Currently treatment for OSMF includes both surgical and conservative management. Conservative management includes the use of antioxidants, corticosteroid injections and proteolytic agents [32,33]. Surgical management commonly involves incision and release of fibrous bands which relieves the trismus [34]. This is followed by covering the raw wound area with suitable grafts and flaps like split skin grafts [35], buccal fat pad [36], or other local flaps [37].

The split skin graft, although an older technique, is still a viable option for the treatment of OSMF. The graft with a simple polyethylene stent, provides the surgeon with a cheap and costeffective method in treating OSMF. The stent helps in securing the skin graft to the wound, which was done in this case with the aid of through and through bolster sutures passed through the cheek. The stent also allows the graft to be spread sufficiently over the raw wound area and being semi-rigid, it helps in keeping the patients’ mouth open in the immediate postoperative period which helps in contributing to the success in regaining mouth opening later. However patient compliance is of utmost importance in the success of this surgical treatment [38].

Due to high recurrence of both these entities, the goal in restoring normal mouth opening and function in this case poses a significant challenge to the operating surgeon [2]. Meticulous postoperative physiotherapy is extremely essential when either of the pathology is treated in the patients, moreover when both are present in a single patient as mutual cohabitants.


Unusual presentation of both these conditions in the same patient presents us with a dichotomy as to whether there exists any relationship between the two pathologies. It also raises the importance in establishing the causative factors in such cases. To rule out any occurence of TMJ ankylosis, an orthopantomogram is a must for every patient presenting with OSMF. Also, in patients presenting with both these conditions, active mouth opening exercises are essential to prevent shrinkage and adhesions postoperatively. Therefore, this makes it one of the main factors behind surgical success.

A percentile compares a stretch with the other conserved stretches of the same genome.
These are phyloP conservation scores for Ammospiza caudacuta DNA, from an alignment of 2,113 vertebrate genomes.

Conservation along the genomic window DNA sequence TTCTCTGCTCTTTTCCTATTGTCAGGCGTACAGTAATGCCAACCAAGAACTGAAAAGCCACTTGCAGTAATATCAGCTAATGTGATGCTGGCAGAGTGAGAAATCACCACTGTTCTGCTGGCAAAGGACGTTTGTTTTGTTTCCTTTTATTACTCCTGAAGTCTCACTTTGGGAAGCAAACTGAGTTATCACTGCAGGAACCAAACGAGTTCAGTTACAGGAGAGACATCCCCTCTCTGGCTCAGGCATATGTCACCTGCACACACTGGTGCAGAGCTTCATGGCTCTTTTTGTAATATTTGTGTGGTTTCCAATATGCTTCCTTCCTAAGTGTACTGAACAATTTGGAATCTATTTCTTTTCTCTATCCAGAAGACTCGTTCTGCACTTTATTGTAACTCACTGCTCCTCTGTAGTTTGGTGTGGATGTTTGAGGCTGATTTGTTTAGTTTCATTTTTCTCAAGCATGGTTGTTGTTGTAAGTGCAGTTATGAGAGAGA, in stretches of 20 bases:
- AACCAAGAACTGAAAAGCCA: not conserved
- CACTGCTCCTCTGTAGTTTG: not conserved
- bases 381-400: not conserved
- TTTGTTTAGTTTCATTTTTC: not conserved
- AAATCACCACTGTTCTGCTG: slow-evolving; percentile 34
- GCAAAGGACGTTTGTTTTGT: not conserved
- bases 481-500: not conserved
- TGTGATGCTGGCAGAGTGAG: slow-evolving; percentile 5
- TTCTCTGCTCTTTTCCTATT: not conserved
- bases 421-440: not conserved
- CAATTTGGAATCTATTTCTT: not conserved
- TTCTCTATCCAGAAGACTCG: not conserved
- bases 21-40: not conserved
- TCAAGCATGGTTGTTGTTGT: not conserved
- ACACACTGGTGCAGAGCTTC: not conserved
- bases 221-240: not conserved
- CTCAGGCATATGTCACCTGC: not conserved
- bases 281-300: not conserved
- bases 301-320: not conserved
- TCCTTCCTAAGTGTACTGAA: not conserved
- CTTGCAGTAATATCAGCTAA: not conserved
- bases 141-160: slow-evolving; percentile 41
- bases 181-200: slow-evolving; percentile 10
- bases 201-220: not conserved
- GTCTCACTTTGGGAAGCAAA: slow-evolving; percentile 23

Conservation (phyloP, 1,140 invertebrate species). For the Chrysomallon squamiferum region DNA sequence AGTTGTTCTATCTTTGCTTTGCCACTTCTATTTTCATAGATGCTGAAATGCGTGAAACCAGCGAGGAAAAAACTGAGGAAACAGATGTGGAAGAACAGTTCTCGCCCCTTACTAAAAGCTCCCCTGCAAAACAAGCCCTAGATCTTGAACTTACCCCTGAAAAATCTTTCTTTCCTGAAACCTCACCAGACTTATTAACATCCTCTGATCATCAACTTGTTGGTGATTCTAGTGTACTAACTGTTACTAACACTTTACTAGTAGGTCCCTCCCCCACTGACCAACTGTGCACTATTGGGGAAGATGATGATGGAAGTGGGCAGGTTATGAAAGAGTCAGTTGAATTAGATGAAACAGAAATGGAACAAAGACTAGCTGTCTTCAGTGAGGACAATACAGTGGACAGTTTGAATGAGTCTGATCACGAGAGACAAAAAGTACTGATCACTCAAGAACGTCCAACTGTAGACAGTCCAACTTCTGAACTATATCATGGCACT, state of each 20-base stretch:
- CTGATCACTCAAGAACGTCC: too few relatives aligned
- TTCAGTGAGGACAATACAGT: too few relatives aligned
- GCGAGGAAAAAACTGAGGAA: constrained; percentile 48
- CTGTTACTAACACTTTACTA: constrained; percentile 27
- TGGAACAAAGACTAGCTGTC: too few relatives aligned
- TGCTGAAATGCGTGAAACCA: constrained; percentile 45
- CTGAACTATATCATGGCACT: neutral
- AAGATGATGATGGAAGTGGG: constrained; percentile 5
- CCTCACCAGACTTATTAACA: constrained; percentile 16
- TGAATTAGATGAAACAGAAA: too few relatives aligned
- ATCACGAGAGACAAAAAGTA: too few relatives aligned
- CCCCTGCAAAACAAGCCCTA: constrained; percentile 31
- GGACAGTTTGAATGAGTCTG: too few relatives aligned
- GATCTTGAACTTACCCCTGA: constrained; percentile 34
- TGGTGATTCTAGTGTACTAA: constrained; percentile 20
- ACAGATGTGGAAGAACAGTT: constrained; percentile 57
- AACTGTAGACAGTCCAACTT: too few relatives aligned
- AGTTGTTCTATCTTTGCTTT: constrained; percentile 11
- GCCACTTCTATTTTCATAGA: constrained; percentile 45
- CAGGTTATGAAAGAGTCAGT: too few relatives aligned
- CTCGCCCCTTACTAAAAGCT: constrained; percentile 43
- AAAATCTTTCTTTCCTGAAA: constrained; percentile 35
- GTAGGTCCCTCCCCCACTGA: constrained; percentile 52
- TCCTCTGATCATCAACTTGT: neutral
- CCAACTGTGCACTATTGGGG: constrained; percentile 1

The authors would like to acknowledge the help and support rendered by the Department of Oral and Maxillofacial Surgery and Information Technology of Saveetha Dental College and Hospitals for their constant assistance with the research.

Conflict of Interests

The authors declare no conflicts of interest.


Author Info

Sneha Krishnan, Muthusekhar MR, Senthilnathan Periasamy* and Murugaiyan Arun

Department of Oral and Maxillofacial Surgery, Saveetha Dental College, Saveetha Institute of Medical and Technical Sciences, Saveetha University, Chennai, India

Citation: Sneha Krishnan, Muthusekhar MR, Senthilnathan Periasamy, Murugaiyan Arun, TMJ Ankylosis and OSMF Mutual Cohabitants in Restricted Mouth Opening, J Res Med Dent Sci, 2020, 8 (7): 253-258.

Received: 16-Sep-2020 Accepted: 02-Nov-2020 Published: 09-Nov-2020